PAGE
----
responsiveness. The exercises suggested at the close of this chapter will be found adequate for the average student. In exceptional cases the teacher may find it desirable to supplement these with further exercises.

Logical cultivation of gesture. The query arises as to whether the student, after having practiced exercises to free the avenues of muscular expression, will express himself with the right kind of gestures without special training in so-called modes, or forms, of gesture. This can be determined by the use of a simple experiment such as I have tried many times in my own classes. Let the teacher give the class a sentence containing an important idea, which all are to express. Let it be suggested that, if they feel they can express the idea more clearly or more emphatically with the aid of gesture, they employ whatever gesture seems to them most appropriate. The result will prove most interesting.

In trying this experiment I have always taken pains to suggest that no student need attempt a gesture unless he have the impulse to use one, and that if he does have such an impulse, it is to express itself in whatever form of gesture seems most naturally suited to the expression of that particular idea. It has been interesting to find that in most instances every student has the impulse to make a gesture of some kind, and that almost invariably the majority of the class use the same form of gesture.

One needs no better testimony that the language of gesture is a universal language; that it is the sign language of the race; that it is one of the most natural and expressive means of communication that we have. We all employ gestures much more commonly than we are aware.

We instinctively express ideas of welcome with wide-flung arms and open palms, while that which arouses a feeling of pugnacity just as naturally finds expression through the medium of the clenched fist.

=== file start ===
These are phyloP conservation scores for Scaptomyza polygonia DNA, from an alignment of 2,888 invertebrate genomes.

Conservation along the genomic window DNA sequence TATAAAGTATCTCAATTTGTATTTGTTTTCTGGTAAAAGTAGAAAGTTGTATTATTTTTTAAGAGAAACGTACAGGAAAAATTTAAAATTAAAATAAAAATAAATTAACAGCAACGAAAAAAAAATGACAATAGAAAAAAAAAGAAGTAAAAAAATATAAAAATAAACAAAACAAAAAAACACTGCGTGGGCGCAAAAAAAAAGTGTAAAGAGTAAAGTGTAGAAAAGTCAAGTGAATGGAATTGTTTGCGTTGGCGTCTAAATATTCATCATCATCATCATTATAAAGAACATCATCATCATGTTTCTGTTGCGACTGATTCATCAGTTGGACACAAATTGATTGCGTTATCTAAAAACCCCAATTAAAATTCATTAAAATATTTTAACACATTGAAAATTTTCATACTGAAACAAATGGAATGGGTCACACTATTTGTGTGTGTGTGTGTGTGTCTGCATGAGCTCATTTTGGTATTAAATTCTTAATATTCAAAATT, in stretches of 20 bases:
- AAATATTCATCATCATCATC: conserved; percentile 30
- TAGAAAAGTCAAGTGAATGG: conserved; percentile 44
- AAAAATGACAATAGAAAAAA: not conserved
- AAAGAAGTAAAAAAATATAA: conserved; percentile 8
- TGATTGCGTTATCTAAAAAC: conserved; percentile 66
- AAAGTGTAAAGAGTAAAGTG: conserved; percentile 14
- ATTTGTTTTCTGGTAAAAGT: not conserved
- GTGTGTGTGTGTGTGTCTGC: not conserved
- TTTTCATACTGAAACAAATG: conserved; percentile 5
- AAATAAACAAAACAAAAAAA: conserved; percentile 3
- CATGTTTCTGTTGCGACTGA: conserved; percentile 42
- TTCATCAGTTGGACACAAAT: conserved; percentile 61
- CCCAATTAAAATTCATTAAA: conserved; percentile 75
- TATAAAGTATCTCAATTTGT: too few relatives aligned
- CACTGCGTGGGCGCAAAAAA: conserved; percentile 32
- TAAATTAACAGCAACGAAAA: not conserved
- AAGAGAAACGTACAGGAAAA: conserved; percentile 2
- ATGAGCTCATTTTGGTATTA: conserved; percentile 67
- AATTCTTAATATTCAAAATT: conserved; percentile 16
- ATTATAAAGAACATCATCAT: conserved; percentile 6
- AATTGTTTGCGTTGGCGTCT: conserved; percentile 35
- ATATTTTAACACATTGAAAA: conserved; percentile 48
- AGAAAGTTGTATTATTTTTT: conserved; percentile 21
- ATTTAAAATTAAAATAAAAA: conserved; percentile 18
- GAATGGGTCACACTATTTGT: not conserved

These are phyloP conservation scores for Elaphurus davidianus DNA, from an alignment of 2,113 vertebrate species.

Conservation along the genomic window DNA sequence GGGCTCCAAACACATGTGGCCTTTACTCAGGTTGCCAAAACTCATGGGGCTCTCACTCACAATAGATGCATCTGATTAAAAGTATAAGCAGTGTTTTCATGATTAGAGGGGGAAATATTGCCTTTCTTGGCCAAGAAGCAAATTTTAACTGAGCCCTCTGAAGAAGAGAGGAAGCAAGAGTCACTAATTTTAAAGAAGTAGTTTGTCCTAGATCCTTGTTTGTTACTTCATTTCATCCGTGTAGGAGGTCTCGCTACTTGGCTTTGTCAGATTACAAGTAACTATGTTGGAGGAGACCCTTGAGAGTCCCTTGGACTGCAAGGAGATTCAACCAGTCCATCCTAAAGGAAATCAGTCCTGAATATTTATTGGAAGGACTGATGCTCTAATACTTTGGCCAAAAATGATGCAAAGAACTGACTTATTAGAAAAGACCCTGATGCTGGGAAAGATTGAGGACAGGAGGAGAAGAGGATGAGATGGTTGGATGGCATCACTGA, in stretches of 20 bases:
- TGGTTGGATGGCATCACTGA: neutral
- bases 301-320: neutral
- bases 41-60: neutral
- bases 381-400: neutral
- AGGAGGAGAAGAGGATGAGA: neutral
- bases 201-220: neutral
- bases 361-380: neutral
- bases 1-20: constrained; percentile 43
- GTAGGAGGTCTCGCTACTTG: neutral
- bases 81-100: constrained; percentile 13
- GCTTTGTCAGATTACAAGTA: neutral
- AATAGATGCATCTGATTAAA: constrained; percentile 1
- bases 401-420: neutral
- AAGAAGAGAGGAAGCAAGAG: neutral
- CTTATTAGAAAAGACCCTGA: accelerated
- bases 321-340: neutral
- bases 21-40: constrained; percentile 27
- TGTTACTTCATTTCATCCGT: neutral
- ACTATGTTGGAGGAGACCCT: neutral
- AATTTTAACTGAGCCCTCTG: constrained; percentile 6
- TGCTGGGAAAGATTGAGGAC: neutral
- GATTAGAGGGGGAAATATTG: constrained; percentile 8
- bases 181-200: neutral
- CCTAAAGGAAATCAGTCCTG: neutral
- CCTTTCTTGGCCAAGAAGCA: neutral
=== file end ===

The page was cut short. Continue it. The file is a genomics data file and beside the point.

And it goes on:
The logical method of cultivating gesture, therefore, is by taking advantage of this naturally expressive character of our gesture language and developing it in the most natural way. In doing this we shall do well to think of gesture as in no sense a difficult accomplishment, but as a very easy mode of expressing ideas by means of our arms and hands. If we have taken sufficient pains in freeing these members of muscular tension, so that they will respond readily to the impulses that prompt, there will be little danger of our action being mechanical.

We may then very safely observe what our hands seem to express as we use them in one way or another. It will be interesting to note in what way they most naturally call attention to some definite point under discussion; what their action is if they express very great determination; how they look if they show mere passiveness or indifference. The student will get much valuable training in attempting to express with his hands in this way a great many ideas of widely different character. Indeed, it will be something of a pleasant surprise to him to find that gesture, acquired in the way that we have suggested, is in no sense a difficult task, but is merely the doing, in a little more formal way than he has been accustomed to, of an act that has been to him a natural mode of expression from childhood. Perhaps, however, he needs now to use gestures more suggestively or emphatically than he has used them before, and this necessitates their cultivation.

Special aids for cultivating gesture. After the speaker has practiced muscular responses by giving himself freely to mental and emotional impulses of many different kinds, so that he feels that he does not make gestures by conscious and laborious effort, he may very properly employ special aids in gesture training. One of the most common of these is the use of a mirror. Young speakers are usually sensitive to the possible charge of being a looking-glass orator." There is little real cause for this feeling, however, when we consider that many of the great orators have used this very means for cultivating gesture. It affords the special advantage of enabling us to see ourselves as others see us a thing greatly to be desired by every public speaker.